Even though South Sudan signed a fragile peace deal on September 12 to end the country's five-year civil war, which killed almost 400,000 people, the U.N. warns that endemic conflict-related sexual violence continues in northern Unity state. The U.N. investigation comes soon after outrage that followed a report by the medical charity Doctors Without Border which said that that 125 women and girls had been raped, whipped and clubbed in a 10-day period in the Unity region at the end of November.
Almost 90 percent of the women and girls were raped by more than one perpetrator and often over several hours, said the U.N. report. Pregnant women and nursing mothers were also among the victims, including one mother who was nine months pregnant.
"The volatility of the situation in South Sudan combined with the lack of accountability for violations and abuses committed throughout Unity, likely leads armed actors to believe that they can get away with rape and other horrific forms of sexual violence," said Michelle Bachelet, the U.N high commissioner for human rights.
Most of the attacks were carried out by youth militia groups loyal to First Vice President Taban Deng Gai as well as South Sudan's government army, said the report. Internal documents seen by the Associated Press detailing the locations, scale and dates of the attacks, showed that the areas where they occurred are under control of forces allied to the First Vice President, according to a South Sudan security expert who spoke on condition of anonymity because wasn't authorized to speak to the press.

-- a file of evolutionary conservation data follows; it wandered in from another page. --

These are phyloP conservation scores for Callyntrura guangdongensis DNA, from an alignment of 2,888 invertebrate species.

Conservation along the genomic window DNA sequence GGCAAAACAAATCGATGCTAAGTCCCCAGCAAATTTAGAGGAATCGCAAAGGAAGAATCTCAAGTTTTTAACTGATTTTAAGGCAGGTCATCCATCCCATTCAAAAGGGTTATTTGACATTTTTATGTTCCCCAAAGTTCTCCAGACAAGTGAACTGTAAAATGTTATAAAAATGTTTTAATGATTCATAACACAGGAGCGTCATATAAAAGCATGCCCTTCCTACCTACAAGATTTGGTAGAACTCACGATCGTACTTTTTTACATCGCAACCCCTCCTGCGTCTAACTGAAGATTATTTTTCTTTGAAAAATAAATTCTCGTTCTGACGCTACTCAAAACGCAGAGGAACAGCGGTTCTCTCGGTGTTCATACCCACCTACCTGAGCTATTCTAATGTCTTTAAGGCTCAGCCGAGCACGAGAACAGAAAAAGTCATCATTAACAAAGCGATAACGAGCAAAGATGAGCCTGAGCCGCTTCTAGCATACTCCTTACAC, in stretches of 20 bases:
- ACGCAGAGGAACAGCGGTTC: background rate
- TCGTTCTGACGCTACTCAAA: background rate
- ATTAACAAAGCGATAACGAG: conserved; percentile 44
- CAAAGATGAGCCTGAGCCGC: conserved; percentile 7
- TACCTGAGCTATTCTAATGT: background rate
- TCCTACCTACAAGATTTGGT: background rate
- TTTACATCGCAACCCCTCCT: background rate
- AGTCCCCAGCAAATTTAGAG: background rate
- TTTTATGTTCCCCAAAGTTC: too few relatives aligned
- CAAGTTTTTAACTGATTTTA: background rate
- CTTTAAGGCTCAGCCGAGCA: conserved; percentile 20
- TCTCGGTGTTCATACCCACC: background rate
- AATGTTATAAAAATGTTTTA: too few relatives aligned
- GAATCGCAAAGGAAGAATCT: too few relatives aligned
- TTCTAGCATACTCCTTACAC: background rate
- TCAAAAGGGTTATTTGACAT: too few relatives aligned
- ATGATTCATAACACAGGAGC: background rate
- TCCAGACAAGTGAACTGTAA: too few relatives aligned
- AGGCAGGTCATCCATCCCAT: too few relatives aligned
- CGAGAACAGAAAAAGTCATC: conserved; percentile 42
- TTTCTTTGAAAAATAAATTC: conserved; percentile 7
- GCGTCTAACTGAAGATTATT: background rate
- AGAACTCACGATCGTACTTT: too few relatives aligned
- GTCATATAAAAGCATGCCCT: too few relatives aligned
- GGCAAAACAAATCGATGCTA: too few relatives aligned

The government is conducting its own investigation into the charges, however after a preliminary inquiry it denied that the accounts were real. "Nothing of this kind occurred in Bentiu," said Rabi Emanuel, the government representative at a meeting in Juba in January chaired by the Ceasefire and Transitional Security Arrangements Monitoring Mechanism, the group charged with overseeing the implementation of the peace deal.
The upsurge in sexual violence is partially attributed to large numbers of fighters on "standby," awaiting implementation of security arrangements under the new peace agreement, said the report. By May, both government and opposition forces are expected to have been housed in barracks, trained and merged into one national army. However, with only three months left in the pre-transitional stage of the deal the security arrangements have not yet been implemented because of a lack of funds.